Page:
Indian wars and pioneers of Texas / by John Henry Brown. Page: 196 of 894
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INDIAN WARS AND PIONEERS OF TEXAS.
Rouge and Donaldson, La., and continued to live
there until the year 1830, when he conclulded to go
to Austin's Colony in the then Mexican Province of
Texas. He had heard of Texas from persons he
had met in New Orleans when visiting tlat place to
purchase supplies for his plantation. Visiting
Texas in 1830, he satisfied himself that it was tie
coming empire of the Southwest and, returning to
the United States, sold out his interests in Louisiana
and embarked his family in a sailing vessel in
May. 1831, bound out of New Orleans for Texas.
Passagre by sea proved stormy and disastrous, resulting
in the wrecking of the vessel off the coast
of 'Iexas. Mr. and Mrs. Lewis with their four
children, all girls, were saved in the boats and, after
undergoing terrible hardships for several days at
sea, tossed about at the mercy of the waves, they
were landed near the town of Matagorda, in Matagorda
County, on the coast of Texas, then a part
of Austin's Colony. Everything was lost in the
wreck. All that was left was on their shivering
bodies. Relics and mementoes, as well as furniture
and wearing apparel, luxuries and necessaries of
life, were all swallowed up in the Gulf of Mexico.
With hospitality, cliaracteristic of life in a new
country, the people of Matagorda took into their
arms the Lewis family and provided for them until
they procured a home. This crushing blow wellnigh
crazed Mrs. Lewis and she implored her husband
to return to the United States, but he insisted
on remaining. As soon as the means could be procured
it was determined that San Felipe de Austin,
the seat of government of Austin's Colony, was
the proper place to settle and practice his profession
A writer of the period between 1831 and 1833,
speaking of the people of San Felipe de Austin,
under the head of " Early Days in Texas," says:
"San Felipe was established by S. F. Austin, in
1824, on the Brazos, and was name(l by Governor
Garcia as the capital of Austin's Colony. It was
the first Anglo-American town established in Texas.
Stephen F. Austin, the empresario, and Samuel M.
Williams, his secretary, lived here. IIere was kept
the land office; here met the Ayuntamiento, the
colonists to designate their lands, and to receive
their titles, and strangers who visited the country;
here resided the prominent lawyers of the colonists
of Austin, among whom were W. B. Travis, W. II.
Jack, Ira R. Lewis, T. J. Chambers, Luke Lesassier,
Thomas M. Duke, Hosea League, Robert M.
Williamson (three-legged Willie) and others. The
society of San Felipe at that day was good. The
colonists were required by Austin to bring with
them from their former places of residence, certifi12
cates of good character. By printed notices they
were informed if they failed in this, their application
to be received as colonists would be rejected.
San Felipe could boast of elegant, refined and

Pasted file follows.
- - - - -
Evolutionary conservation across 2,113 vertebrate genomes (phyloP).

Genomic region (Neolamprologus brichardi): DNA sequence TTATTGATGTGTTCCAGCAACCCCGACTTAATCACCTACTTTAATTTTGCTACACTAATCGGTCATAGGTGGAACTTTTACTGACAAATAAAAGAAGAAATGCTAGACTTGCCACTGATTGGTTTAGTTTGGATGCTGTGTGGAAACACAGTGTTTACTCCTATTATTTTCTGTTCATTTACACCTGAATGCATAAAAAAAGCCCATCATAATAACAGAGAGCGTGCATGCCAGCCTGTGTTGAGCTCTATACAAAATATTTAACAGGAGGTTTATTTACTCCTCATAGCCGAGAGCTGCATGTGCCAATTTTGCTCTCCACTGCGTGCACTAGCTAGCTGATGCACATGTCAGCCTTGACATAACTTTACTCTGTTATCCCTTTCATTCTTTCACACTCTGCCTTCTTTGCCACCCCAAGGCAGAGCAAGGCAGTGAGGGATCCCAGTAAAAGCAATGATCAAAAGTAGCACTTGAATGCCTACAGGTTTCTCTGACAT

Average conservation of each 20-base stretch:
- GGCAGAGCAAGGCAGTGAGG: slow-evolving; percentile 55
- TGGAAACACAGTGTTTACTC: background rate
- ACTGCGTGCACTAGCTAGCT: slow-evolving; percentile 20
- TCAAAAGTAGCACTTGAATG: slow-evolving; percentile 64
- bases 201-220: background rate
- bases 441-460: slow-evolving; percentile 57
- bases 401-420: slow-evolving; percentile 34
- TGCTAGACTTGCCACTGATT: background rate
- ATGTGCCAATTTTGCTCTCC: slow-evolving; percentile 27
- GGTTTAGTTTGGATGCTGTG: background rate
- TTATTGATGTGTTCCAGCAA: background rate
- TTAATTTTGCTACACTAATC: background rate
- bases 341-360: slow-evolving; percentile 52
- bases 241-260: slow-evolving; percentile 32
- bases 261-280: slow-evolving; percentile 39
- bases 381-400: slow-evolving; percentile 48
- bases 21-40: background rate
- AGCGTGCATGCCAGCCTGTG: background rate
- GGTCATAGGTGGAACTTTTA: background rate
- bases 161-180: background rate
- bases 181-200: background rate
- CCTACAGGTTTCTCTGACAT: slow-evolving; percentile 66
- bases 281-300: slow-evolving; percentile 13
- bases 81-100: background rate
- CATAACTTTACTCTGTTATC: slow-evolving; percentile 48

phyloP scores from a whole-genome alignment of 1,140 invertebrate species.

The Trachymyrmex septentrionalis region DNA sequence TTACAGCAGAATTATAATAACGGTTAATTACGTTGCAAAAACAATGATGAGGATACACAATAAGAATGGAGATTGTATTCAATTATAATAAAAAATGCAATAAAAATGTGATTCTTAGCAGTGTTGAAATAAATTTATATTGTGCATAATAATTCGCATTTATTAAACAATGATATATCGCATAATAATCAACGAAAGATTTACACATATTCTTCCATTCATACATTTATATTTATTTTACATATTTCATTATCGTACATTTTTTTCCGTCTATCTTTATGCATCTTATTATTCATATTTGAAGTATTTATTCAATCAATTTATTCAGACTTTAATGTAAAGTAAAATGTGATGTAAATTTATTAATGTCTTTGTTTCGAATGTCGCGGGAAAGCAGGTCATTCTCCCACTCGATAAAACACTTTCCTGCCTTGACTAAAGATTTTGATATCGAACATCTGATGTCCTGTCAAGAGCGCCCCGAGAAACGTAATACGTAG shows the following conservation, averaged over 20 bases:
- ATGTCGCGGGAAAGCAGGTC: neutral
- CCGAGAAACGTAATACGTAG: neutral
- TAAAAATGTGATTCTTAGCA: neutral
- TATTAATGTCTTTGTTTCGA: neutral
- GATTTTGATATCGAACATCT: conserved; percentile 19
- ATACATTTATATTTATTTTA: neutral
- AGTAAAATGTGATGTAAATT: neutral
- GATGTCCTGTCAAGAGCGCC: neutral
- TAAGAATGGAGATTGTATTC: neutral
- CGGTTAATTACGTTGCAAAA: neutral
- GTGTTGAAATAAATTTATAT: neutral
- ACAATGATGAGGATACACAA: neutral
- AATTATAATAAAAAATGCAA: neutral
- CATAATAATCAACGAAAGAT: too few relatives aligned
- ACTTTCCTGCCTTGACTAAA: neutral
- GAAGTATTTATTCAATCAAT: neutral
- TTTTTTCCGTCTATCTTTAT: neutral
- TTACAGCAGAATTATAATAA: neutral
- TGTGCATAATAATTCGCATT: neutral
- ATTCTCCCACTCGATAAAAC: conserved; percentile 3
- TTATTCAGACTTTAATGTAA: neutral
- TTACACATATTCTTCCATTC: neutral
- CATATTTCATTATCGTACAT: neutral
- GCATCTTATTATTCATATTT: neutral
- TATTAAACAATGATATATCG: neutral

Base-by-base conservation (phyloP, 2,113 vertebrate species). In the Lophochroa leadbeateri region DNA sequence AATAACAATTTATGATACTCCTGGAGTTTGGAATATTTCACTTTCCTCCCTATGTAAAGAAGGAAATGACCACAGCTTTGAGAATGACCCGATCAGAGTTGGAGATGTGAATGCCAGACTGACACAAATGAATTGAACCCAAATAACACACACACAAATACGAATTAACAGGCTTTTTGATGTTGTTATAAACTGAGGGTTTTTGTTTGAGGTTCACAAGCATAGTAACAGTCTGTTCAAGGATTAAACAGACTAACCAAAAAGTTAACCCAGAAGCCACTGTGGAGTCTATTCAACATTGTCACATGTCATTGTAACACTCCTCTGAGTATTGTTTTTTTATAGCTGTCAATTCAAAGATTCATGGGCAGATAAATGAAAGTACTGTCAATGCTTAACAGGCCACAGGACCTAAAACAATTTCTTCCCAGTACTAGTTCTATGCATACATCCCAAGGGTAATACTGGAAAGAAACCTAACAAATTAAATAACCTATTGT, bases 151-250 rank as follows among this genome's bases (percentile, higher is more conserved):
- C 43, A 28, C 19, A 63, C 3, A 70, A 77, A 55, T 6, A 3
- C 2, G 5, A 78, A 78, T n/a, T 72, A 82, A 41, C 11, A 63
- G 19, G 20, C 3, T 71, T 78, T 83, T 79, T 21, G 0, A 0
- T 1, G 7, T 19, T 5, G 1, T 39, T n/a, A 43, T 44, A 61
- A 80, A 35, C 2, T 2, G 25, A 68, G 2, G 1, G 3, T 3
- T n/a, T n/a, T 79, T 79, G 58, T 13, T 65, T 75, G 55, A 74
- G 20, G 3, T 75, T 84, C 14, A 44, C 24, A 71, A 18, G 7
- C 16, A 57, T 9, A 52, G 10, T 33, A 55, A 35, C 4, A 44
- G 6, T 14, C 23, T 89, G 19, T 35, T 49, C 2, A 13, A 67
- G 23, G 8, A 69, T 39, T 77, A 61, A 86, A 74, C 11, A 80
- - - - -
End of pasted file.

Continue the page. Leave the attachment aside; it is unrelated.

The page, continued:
beautiful women, as well as noble and cultured
men. Mrs. Ira R. Lewis, Mrs. James F. Perry
(the sister of S. F. Austin), Mrs. W. H. Jack, Mrs.
Nancy McKinney, Mrs. Townsend, Mrs. Peyton
(sister of Bailey Peyton), Mrs. Parmer and others,
from their personal attractions, lovely womanly
character, would command attention and adiniration
anywhere. HIere was established the first
Sunday school, the first newspaper andi the first
Masonic Lodge in Texas. HIere assembled the
representative men to consult and plan for the
weal of Texas, and it so continued until it was
(lestroyed by fire on the approach of the Mexican
army, un(ler Santa Anna, in 1836. But for this
destruction it would have, in all probalility, have
been selected as the capital of the Republic of
After practicing his profession for several years
at San Felipe, Col. Lewis returned to Matagorda,
which place became for many years his permanent
place of residence.
Mrs. I. R. Lewis died January 11th, 1887, at the
residence of her son-in-law, Maj. M. A. Bryan,
and was interred in the family cemetery at Independence,
Colonel and Mrs. Lewis had four children, all
girls, viz., Laura, born in 1824, atNatcliez; Louisa,
born near Baton Rouge, La., in December, 1825,
Cora and Stella, born in Baton Rouge, La., in the
years, respectively, 1828 and 1830.
Laura married at Matagorda, Texas, I)r. A. F.
Axson and was the mother of three children, viz.,
Lewis, Clinton J. and B. Palmer, all born in New
Orleans. Louisa married IIon. Geo. Hancock of
Austin, Texas, and was the mother of one child,
viz., Lewis, born in Austin, Texas. Cora married
Moses Austin Bryan of Brazoria, November 3(1,
1856, and was the mother of six children, to wit,
Gum AM., who died at the age of two years, in
Brazoria; Stella Louisa, who died at the age of four
years, at In(lependence; Lewis Randolph, born
October 2d, 1858; Beauregard, born January 16th,
1862; Austin Y., born December 20th, 1863;
Stonewall Jackson, born February 2d, 1866. Of
these children the first four were born in Brazoria
County, Texas, on their father's plantation on
Oyster creek, called "Retire." The last two
were born near Independence on their father's
plantation. Stella married Maj. Hal. G. Runnels,
of Harris County, Texas, an only son of Governor
Hiram G. Runnels and cousin of Governor Hardin
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Brown, John Henry. Indian wars and pioneers of Texas / by John Henry Brown., book, ; Austin, Tex.. (texashistory.unt.edu/ark:/67531/metapth6725/m1/196/: accessed June 25, 2017), University of North Texas Libraries, The Portal to Texas History, texashistory.unt.edu; .